Every writer creates a novel with a premise. Many times that idea is formed with the marketability of the end product in mind. What's selling? Are historicals out of sync with today's market? Have vampire series run their bloody course? What can I write that will still be in vogue two years from now? After all, that is how long it usually take to see your work in print.
The other day I was reminded of a very basic fact. Good writing will prevail even if the story line is not very complicated. I was reminded of this by reading Danielle Steele's book, Big Girl. The story is about just that--a big girl. Now, some of you who know me may say that it resonated with me because I am carrying around a few extra pounds. Although that is true, it wasn't what appealed to me about this book. It was the clarity of the author's voice, her ability to paint a picture that evoked an emotional response and simple story telling that had a beginning, a middle and an end.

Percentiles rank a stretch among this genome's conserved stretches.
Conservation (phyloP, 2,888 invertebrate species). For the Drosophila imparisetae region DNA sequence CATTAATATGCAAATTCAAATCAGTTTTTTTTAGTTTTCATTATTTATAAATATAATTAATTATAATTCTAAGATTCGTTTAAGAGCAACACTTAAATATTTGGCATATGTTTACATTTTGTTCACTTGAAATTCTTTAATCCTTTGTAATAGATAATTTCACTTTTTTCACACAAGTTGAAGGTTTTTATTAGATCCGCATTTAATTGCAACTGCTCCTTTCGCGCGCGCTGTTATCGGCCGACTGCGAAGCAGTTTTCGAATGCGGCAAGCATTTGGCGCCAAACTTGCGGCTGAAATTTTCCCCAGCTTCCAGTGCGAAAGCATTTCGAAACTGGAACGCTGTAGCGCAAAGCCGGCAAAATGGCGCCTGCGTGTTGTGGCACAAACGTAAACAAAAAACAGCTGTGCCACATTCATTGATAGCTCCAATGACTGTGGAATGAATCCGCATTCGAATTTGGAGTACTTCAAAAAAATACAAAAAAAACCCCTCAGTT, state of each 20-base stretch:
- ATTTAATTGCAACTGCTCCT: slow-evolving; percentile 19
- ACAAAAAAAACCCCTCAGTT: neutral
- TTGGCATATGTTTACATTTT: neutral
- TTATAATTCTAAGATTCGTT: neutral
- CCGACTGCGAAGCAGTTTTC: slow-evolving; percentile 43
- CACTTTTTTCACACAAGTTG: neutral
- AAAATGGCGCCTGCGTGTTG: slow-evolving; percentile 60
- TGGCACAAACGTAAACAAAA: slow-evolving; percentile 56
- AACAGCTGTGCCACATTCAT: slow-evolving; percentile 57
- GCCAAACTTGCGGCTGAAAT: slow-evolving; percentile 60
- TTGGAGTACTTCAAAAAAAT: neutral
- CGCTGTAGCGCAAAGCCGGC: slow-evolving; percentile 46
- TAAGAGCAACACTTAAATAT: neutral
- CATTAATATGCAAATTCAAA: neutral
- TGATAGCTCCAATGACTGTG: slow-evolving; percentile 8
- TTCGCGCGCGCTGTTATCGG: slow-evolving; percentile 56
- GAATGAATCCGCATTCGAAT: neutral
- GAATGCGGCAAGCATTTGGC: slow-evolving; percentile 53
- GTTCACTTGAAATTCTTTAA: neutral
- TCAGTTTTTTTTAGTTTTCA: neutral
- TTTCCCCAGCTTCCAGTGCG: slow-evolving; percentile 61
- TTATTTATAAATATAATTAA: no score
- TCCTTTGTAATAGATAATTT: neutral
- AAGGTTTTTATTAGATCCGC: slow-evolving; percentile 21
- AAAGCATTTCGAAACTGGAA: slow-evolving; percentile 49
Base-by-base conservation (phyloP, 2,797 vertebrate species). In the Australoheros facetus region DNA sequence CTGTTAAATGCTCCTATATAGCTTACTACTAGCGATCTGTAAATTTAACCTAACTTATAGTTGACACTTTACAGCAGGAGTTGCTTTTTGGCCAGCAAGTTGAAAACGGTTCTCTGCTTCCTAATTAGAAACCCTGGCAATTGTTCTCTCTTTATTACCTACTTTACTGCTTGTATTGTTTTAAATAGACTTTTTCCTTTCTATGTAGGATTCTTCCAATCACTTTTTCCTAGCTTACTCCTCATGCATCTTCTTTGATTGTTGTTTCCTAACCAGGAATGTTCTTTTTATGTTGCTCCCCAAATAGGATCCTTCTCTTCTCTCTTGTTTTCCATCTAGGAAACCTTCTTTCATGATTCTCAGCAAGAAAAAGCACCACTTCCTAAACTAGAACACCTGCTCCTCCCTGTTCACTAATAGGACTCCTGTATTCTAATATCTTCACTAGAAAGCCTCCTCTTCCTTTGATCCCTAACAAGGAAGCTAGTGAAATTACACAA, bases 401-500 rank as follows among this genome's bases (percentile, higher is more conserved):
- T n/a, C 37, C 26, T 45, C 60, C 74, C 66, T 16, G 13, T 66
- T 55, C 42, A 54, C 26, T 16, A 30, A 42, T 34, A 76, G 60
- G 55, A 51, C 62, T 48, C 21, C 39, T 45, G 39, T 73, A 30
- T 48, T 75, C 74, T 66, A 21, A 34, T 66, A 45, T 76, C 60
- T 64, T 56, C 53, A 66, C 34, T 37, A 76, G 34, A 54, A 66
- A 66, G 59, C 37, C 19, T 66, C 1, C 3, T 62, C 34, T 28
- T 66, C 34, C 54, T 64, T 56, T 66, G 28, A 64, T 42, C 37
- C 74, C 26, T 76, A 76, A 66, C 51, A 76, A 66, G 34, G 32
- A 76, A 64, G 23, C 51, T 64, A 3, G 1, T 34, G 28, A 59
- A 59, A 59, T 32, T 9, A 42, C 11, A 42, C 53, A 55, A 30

There were no big surprises, complicated plots or exotic locations that piqued my interest. It was just a nice story, told by a good story teller, who has the ability to convey an emotional response from her readers. I had forgotten how good she is. It's no wonder she has sold over 590 million books.
Thanks for the reminder, Danielle. You don't have to come up with complicated plots, exotic locations or bizarre twists and turns in your manuscript. Simple, clear, writing, that is believable and the reader can identify with, will do the trick.